Microsoft Corp. is taking aim at the high-end storage space with features being implemented in .Net Server 2003 and Server Appliance Kit 3.0.
When it comes out early next year, Windows .Net Server 2003 will be bootable from a SAN (storage-area network) and will have new host-bus adapter certifications, said Zane Adam, director of product management, at the Redmond, Wash., companys six-month-old Enterprise Storage Division. Soon after its release, it will be upgraded for iSCSI support, he said.
Microsoft hopes the upgrades will enable it to meet data center managers strict demands on servers managing Fibre Channel and SCSI storage. However, Windows will not get actual SAN management software.
“We have to rely on a partner ecosystem because Microsoft is not going to solve all the problems of the world,” Adam said.
The new features, announced this week at the Storage Networking World show in Orlando, Fla., are in addition to already announced snapshotting and disk management drivers, called Volume Shadow Copy Service and Virtual Disk Service, plus the Multipath I/O option, recently launched for the current Windows 2000 Server, he said.
Microsoft also is upping the ante of its SAK (Server Appliance Kit), which transforms Windows servers into NAS (network-attached storage) devices. The current SAK 2.0.1 will be upgraded to SAK 3.0 within 90 days of the .Net Server 2003 launch, and is currently in early beta testing, Adam said. It will have better scaling in the Distributed File System protocol, through the use of multiple roots, which makes DFS 150 percent faster. The alternative Network File System (NFS) will be 50 percent faster.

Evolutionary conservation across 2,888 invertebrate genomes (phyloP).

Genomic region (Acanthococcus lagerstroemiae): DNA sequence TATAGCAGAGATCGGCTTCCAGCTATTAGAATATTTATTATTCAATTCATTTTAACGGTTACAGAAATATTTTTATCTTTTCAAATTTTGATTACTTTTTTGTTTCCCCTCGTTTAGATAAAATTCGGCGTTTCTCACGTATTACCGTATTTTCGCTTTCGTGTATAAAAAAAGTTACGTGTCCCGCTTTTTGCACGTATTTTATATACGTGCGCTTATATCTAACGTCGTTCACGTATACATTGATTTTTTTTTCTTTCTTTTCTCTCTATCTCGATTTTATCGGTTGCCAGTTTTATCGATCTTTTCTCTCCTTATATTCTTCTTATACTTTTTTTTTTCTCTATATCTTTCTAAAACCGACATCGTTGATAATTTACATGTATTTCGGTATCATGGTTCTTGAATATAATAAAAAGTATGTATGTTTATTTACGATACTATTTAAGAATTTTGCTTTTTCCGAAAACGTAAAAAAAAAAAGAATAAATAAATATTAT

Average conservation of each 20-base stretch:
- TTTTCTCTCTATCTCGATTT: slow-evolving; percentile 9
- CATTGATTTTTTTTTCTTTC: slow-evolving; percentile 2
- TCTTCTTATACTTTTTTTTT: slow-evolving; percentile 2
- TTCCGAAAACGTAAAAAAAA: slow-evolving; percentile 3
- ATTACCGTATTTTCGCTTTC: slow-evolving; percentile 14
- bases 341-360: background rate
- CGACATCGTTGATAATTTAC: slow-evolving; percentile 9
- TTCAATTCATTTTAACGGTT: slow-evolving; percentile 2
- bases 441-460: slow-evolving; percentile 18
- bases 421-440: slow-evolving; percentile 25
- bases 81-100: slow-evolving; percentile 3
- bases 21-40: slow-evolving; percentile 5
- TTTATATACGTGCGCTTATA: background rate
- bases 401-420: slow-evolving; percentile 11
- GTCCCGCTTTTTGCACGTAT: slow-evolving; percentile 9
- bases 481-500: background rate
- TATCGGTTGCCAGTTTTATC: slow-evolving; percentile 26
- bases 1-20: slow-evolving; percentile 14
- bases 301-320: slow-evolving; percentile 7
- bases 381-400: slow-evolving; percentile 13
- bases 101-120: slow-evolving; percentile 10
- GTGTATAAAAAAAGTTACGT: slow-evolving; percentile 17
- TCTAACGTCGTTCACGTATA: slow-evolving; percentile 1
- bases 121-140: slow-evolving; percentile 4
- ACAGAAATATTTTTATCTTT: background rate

In addition, SAK 3.0 will have less downtime because it will failover to the closest replica instead of to a random one, and its price will likely stay the same, he said.
Missing from SAK 3.0 will be features like advanced resource management and virtualization of multiple systems into pools, but vendors like Precise Software Solutions Inc. and 1Vision Software Inc. sell those components separately. For those features and for working with SANs, its the integration directly with the NAS vendors that distinguishes more expensive products from EMC Corp. and Network Appliance Corp., users and OEM partners said.
As Microsoft tries into the high-end storage space, one advantage the company has is its extensive existing Windows user base.
“We had an initiative on the table to find a way to consolidate some of our servers. It came down to a comfort level to where we were technically and which platform that we knew,” said current SAK user Chris Carroll, director of infrastructure at The Bombay Company Inc., in Fort Worth, Texas.